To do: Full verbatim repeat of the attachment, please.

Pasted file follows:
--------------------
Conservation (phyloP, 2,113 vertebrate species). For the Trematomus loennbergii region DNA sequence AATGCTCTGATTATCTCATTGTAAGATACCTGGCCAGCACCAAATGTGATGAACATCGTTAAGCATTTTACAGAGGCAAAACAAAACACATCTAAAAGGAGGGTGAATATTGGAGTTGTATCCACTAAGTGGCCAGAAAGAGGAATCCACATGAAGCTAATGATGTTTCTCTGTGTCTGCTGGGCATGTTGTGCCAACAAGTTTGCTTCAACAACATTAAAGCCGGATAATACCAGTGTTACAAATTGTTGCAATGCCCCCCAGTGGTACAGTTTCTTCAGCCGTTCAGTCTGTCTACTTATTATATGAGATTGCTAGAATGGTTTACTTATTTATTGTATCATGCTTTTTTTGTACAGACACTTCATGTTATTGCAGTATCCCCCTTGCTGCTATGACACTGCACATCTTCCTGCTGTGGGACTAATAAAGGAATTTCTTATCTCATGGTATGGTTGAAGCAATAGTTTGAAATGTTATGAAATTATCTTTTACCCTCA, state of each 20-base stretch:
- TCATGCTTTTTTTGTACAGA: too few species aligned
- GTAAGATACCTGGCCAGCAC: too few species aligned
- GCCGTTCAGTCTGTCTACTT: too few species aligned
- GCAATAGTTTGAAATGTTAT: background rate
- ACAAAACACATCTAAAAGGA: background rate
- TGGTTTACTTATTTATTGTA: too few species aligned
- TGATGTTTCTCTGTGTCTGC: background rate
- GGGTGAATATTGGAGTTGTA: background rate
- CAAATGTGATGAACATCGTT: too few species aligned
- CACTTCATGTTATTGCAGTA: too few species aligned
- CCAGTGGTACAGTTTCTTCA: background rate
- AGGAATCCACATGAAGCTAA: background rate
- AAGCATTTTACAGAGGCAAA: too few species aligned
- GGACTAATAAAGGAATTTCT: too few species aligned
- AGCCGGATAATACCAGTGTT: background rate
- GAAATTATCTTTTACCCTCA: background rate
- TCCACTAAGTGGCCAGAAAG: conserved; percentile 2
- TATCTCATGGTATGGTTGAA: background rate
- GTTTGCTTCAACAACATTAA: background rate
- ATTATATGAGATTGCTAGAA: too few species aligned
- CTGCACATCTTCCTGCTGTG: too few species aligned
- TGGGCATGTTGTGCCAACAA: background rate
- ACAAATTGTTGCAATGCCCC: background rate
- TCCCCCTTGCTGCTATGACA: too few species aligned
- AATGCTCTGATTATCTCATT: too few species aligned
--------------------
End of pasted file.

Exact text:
Conservation (phyloP, 2,113 vertebrate species). For the Trematomus loennbergii region DNA sequence AATGCTCTGATTATCTCATTGTAAGATACCTGGCCAGCACCAAATGTGATGAACATCGTTAAGCATTTTACAGAGGCAAAACAAAACACATCTAAAAGGAGGGTGAATATTGGAGTTGTATCCACTAAGTGGCCAGAAAGAGGAATCCACATGAAGCTAATGATGTTTCTCTGTGTCTGCTGGGCATGTTGTGCCAACAAGTTTGCTTCAACAACATTAAAGCCGGATAATACCAGTGTTACAAATTGTTGCAATGCCCCCCAGTGGTACAGTTTCTTCAGCCGTTCAGTCTGTCTACTTATTATATGAGATTGCTAGAATGGTTTACTTATTTATTGTATCATGCTTTTTTTGTACAGACACTTCATGTTATTGCAGTATCCCCCTTGCTGCTATGACACTGCACATCTTCCTGCTGTGGGACTAATAAAGGAATTTCTTATCTCATGGTATGGTTGAAGCAATAGTTTGAAATGTTATGAAATTATCTTTTACCCTCA, state of each 20-base stretch:
- TCATGCTTTTTTTGTACAGA: too few species aligned
- GTAAGATACCTGGCCAGCAC: too few species aligned
- GCCGTTCAGTCTGTCTACTT: too few species aligned
- GCAATAGTTTGAAATGTTAT: background rate
- ACAAAACACATCTAAAAGGA: background rate
- TGGTTTACTTATTTATTGTA: too few species aligned
- TGATGTTTCTCTGTGTCTGC: background rate
- GGGTGAATATTGGAGTTGTA: background rate
- CAAATGTGATGAACATCGTT: too few species aligned
- CACTTCATGTTATTGCAGTA: too few species aligned
- CCAGTGGTACAGTTTCTTCA: background rate
- AGGAATCCACATGAAGCTAA: background rate
- AAGCATTTTACAGAGGCAAA: too few species aligned
- GGACTAATAAAGGAATTTCT: too few species aligned
- AGCCGGATAATACCAGTGTT: background rate
- GAAATTATCTTTTACCCTCA: background rate
- TCCACTAAGTGGCCAGAAAG: conserved; percentile 2
- TATCTCATGGTATGGTTGAA: background rate
- GTTTGCTTCAACAACATTAA: background rate
- ATTATATGAGATTGCTAGAA: too few species aligned
- CTGCACATCTTCCTGCTGTG: too few species aligned
- TGGGCATGTTGTGCCAACAA: background rate
- ACAAATTGTTGCAATGCCCC: background rate
- TCCCCCTTGCTGCTATGACA: too few species aligned
- AATGCTCTGATTATCTCATT: too few species aligned